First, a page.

If you work at a large company, or go to just about any school, you’ve probably tried to browse to a favorite website only to find that it’s been blocked from your view. It may be annoying, but network administrators usually do this for perfectly valid reasons; it may be to lower their ISP bills due to bandwidth-wasting sites, or to block social networking sites at a place of business keep employees more productive.
Even though these restrictions are in place there may be times that you have a perfectly valid reason to access one of these sites, like when you need to find a phone number of a contact. This is a quick and simple guide to bypassing your organization’s blocking methods. Use at your own risk and be aware if your company deals with flagship merchant services that you might still be monitored.
Anonymous Web Proxy
This is probably the quickest way to get to a blocked site, but a downfall is that you’re forever browsing back to the proxy’s web page to navigate to another web page. This extra overhead may be acceptable for the one-off use, but if you’re browsing several web sites it can get pretty annoying. It’s also likely that network administrators may be blocking these sites if they’re already blocking other types of sites.
I should also mention that simply because a proxy is “anonymous” it doesn’t mean that they don’t log information about you; you never know what information might be stored about you.
If you want to take the risk, here are a few sites that offer web proxies. Some are better than others, but you never know which ones might already be blocked.
Anonymous Web Proxy List:
- Hide My Ass
- A Large list of other Web Proxies out there
Anonymous HTTP proxy
All popular browsers support using a HTTP Proxy, but one down-fall is that you simply cannot rely on these anonymous servers to work; they are hosted by a third party which may go up and down, not to mention that most servers limit the bandwidth that passes through them. Aside from these issues, this is method is equally quick as using an anonymous web proxy if you know what you’re doing.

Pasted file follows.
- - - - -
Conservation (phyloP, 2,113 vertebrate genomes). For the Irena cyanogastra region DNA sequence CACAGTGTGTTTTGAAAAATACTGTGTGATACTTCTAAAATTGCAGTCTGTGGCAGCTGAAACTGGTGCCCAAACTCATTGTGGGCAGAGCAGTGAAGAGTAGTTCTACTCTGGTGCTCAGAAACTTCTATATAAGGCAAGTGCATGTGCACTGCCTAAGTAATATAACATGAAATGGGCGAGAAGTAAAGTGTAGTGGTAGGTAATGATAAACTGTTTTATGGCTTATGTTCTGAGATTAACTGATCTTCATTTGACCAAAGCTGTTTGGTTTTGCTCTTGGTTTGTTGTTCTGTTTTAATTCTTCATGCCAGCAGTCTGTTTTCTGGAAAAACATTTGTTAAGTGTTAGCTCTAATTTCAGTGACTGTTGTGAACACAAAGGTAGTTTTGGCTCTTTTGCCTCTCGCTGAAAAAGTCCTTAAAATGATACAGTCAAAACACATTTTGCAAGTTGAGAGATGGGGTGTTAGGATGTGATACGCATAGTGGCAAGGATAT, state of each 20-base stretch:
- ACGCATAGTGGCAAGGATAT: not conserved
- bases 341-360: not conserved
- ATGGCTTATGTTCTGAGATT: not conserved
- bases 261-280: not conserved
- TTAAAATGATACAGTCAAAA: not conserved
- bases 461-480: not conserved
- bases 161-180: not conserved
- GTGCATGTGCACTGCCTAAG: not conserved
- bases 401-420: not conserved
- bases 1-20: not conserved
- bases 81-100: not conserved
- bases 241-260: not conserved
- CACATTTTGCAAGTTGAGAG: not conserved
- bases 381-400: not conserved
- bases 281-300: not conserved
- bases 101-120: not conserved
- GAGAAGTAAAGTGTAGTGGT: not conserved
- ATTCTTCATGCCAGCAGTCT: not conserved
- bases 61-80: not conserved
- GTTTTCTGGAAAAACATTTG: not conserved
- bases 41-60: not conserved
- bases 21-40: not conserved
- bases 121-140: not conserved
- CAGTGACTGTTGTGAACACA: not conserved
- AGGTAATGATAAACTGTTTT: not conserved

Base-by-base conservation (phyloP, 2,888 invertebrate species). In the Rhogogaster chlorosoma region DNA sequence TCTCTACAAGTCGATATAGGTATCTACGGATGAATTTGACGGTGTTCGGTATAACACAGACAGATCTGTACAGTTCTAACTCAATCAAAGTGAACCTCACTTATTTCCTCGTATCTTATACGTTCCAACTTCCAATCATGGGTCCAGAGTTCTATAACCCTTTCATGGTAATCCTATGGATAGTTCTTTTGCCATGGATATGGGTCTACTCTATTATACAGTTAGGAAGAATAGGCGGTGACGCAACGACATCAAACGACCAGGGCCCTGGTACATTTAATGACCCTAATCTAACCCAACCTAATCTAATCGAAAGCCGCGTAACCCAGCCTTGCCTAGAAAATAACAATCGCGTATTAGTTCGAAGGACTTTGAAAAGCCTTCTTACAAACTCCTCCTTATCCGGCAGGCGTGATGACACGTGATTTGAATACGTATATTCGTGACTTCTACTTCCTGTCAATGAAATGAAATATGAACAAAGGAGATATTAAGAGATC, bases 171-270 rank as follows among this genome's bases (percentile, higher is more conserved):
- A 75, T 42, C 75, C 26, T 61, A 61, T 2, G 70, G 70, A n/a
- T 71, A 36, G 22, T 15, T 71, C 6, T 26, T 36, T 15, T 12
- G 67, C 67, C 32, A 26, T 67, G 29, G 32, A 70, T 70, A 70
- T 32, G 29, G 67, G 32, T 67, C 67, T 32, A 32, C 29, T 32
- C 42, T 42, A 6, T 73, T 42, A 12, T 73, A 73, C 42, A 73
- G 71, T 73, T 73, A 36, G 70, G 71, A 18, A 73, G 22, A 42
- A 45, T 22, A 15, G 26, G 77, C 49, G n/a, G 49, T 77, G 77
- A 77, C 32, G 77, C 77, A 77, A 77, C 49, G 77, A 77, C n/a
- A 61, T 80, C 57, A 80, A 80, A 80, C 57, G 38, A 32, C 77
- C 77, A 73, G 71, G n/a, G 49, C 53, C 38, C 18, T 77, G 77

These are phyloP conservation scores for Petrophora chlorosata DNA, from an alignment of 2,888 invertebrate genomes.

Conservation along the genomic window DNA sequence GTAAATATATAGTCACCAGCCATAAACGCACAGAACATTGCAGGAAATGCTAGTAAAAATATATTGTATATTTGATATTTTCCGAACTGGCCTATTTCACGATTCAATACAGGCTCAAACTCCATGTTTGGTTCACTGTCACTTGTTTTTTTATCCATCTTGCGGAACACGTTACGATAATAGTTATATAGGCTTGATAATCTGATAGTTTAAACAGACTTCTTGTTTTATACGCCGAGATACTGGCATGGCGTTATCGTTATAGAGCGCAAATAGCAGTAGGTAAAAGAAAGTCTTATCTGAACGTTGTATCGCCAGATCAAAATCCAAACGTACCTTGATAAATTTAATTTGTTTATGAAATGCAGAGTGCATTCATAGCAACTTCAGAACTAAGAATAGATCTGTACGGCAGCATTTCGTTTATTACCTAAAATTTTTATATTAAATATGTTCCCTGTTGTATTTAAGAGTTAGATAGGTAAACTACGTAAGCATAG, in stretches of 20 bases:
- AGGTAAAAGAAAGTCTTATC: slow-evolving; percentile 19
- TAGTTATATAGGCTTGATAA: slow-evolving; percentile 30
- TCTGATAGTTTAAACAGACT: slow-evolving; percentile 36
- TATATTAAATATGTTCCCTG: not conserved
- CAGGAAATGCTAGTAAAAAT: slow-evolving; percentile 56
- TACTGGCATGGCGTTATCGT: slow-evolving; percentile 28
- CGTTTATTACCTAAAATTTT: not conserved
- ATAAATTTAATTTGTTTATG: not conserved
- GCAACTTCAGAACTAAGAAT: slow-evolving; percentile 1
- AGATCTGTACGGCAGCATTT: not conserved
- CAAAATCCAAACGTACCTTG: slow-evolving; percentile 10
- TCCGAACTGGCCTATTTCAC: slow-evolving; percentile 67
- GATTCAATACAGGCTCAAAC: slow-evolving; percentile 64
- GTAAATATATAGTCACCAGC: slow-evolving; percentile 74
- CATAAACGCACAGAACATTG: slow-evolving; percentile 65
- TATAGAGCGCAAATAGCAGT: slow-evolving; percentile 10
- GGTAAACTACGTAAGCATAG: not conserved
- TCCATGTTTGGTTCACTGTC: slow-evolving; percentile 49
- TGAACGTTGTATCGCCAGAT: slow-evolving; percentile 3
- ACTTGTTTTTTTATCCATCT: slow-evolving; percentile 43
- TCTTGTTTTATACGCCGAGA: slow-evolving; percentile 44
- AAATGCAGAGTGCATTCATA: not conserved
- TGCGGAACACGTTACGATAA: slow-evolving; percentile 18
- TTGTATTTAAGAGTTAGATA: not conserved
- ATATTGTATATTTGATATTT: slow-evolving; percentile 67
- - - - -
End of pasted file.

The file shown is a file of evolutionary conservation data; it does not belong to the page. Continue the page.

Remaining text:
HTTP proxies are best suited for accessing several websites at one time through a proxy, as the functionality is integrated into your browser. This method also allows you to forgo the overhead of using the web interface of web proxies.
Below are several sites that have updated lists of active anonymous proxies that anyone can use. The listings are normally in the form of <ip-address>:<port> where <ip-address> is the Host/Address of the server, and <port> is obviously the port you connect to. If you’re not sure what to do with the server information, read down the page a bit.
Anonymous HTTP Proxy Server Links:
- Proxy server list courtesy of samair.ru
- Proxy server list courtesy of Steganos Privacy Software
- Another proxy server list from Digital Cyber Soft
If this is your first time setting up a proxy server, you can take a look the guides below for help to configure your browser to use a proxy server.
Configuring your browser to use an HTTP proxy:
Even though it’s a bit beyond the scope of this article, you can also configure your operating system itself to use a proxy for all connections, not just your browser. There’s a handy guide for Mac OSX (10.3), however Windows is complicated to configure. You’re best off simply setting up the proxy connection in Internet Explorer’s Internet Options, and that should suffice for most applications.
Set up your own proxy server
If you’re the adventurous type, you might want to look into setting up your own proxy server at home (or elsewhere). This is probably the most secure and reliable way to access blocked websites via a proxy server.
You have several options for setting up your own proxy server; you may install a web proxy such as php proxy and set it up on your website, or run an server daemon on an operating system of your choice.
Windows, Mac OSX and Linux users have the option to set up one of the best HTTP Proxy servers out there, Squid. But,m even though it’s said that Squid is very easy to set up, you may want to try out the open-source web proxy Privoxy, which also supports a plethora of platforms, and may be more suited for you.
Self-Install Proxy Server Links:
- php proxy - A PHP-based web proxy that you can host on most web spaces
- Squid - the most widely used and robust HTTP proxy server out there.
- Privoxy - A proxy server tailor-made for Web browsing, and allows advanced options for filtering cookies, ads, banners, pop-ups and other obnoxious Internet junk.
I hope this information helps out those of you who are stuck without access to a required site, but please keep in mind that even though you might have a perfectly valid reason to access a certain website, your network administrators might not be very happy with you bypassing their security measures.
If you know of any other web proxy servers, or would like to add your input, please comment below.